The first reciprocating saws were built in the early 1950's by Milwaukee Tools, carrying the name of Sawzall. The name obviously stuck with the tool, as Milwaukee's Sawzall has been a name that has been synonymous with the reciprocating saw among builders for many years.
Modern reciprocating saws have quite a few features that were not found on some of the original Sawzalls back in the 1950's. For instance, modern reciprocating saws are almost all equipped with variable speed motors. The speed at which the blade reciprocates back and forth is controlled by how far the trigger is depressed. Simply put, squeeze the trigger a bit harder for more speed. This easily adjustable speed mechanism allows the operator a great deal of control, particularly helpful when attempting to make some wide curved cuts (such as moving from the side of a window cut-out to the sill on the bottom of the window cut-out).
Another widely adopted feature on today's reciprocating saws is an oscillating blade action. This oscillating motion means that for every back stroke, the blade angles downward into the cut slightly, and for every push, or forward stroke, the blade angles upward slightly. This causes an oscillation motion that helps cut through materials, particularly wood, much faster. It tends to cause a rougher cut than a straight back-and-forth cutting motion, but reciprocating saws typically aren't considered precision cutting tools, so the finish of the cut is rarely an issue.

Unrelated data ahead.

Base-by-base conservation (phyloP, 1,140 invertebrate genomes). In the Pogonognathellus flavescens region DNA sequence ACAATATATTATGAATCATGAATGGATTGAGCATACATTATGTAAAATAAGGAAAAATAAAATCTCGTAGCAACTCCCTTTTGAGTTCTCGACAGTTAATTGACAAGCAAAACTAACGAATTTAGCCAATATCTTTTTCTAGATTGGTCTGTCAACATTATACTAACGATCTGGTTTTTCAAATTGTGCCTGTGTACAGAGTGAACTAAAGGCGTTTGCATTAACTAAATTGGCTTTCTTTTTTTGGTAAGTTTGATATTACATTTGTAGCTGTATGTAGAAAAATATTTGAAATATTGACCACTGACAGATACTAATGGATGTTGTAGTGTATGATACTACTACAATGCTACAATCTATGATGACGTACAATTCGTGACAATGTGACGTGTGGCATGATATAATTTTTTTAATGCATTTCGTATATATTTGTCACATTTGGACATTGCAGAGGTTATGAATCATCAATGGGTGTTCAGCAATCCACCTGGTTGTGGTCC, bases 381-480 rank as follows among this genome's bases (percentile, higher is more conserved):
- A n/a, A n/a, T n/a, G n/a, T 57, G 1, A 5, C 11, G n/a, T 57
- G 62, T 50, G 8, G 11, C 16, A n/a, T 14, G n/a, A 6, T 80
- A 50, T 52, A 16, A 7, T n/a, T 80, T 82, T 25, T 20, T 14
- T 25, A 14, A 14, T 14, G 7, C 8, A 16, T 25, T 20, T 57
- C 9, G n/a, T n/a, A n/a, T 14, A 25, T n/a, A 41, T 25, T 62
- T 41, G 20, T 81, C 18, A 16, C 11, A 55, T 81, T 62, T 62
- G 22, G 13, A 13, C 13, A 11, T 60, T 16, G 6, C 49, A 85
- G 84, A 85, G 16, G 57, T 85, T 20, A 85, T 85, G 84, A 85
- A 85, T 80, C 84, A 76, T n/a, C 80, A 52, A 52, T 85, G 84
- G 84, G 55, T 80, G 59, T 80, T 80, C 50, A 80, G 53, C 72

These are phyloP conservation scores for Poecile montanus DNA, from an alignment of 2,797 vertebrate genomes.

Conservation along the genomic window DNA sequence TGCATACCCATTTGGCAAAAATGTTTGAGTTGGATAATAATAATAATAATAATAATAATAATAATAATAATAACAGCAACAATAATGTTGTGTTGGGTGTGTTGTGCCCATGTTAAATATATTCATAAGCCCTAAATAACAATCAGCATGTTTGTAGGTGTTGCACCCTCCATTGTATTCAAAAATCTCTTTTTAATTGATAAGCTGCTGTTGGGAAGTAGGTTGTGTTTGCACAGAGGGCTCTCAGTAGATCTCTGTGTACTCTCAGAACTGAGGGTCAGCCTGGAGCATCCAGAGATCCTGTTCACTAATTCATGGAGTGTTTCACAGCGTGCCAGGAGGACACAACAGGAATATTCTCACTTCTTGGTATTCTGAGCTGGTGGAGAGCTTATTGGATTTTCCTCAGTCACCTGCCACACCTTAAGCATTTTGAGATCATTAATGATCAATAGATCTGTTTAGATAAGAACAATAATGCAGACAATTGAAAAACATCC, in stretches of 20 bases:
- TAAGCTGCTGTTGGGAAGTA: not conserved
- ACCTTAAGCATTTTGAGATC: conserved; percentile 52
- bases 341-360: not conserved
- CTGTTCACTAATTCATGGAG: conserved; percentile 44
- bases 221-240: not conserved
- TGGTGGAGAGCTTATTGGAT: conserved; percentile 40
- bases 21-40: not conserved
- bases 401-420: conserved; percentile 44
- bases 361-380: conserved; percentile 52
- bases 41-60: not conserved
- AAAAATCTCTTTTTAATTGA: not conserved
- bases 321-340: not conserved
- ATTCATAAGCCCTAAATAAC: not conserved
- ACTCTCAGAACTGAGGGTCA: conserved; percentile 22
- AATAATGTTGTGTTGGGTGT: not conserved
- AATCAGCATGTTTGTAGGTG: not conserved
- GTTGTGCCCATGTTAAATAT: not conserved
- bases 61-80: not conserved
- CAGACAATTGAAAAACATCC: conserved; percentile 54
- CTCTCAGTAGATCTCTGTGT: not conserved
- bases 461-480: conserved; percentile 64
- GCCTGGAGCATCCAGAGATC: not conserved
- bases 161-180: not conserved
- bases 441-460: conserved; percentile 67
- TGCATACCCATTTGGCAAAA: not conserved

One feature that has been adapted in just the past few years is a chuck that allows for tool-less blade changes. By twisting the chuck with one hand, the blade can be slid out of the chuck with the other hand, and a new blade inserted quickly and easily. Most tool-less chucks can even allow for the blade to be inserted upside-down (with the teeth facing upwards) for added cutting versatility.
Reciprocating Saw Blades:
Reciprocating saw blades typically are sold in two different lengths, a short blade (about six inches long) and a longer version (about 12-inches of exposed teeth). While the longer blades can obviously cut much deeper, they are harder to handle, can whip side to side quite easily, and are also very prone to bending, particularly when the tip is forced directly into another object.
Reciprocating Saw Safety:
Speaking of long blades, keep in mind that at high speeds, longer (and thinner) blades will have a tendency to whip side-to-side. When you encounter this whipping action, ease off on the trigger to slow down the speed of the motor, which will help to bring the blade back under control. This is especially problematic when blades are a bit used, as the considerable heat (generated by friction between the fast back-and-forth motion of the blade and the edges of the workpiece being cut) can weaken the steel in the blade, making it more susceptible to whipping.
Of course, since this friction generates quite a bit of heat, the blade will be difficult to handle when removing it from the chuck. The best way to handle a hot blade is to simply hold the saw vertically, loosen the tool-less chuck and let the blade fall onto a safe surface below where it can cool safely before being picked up.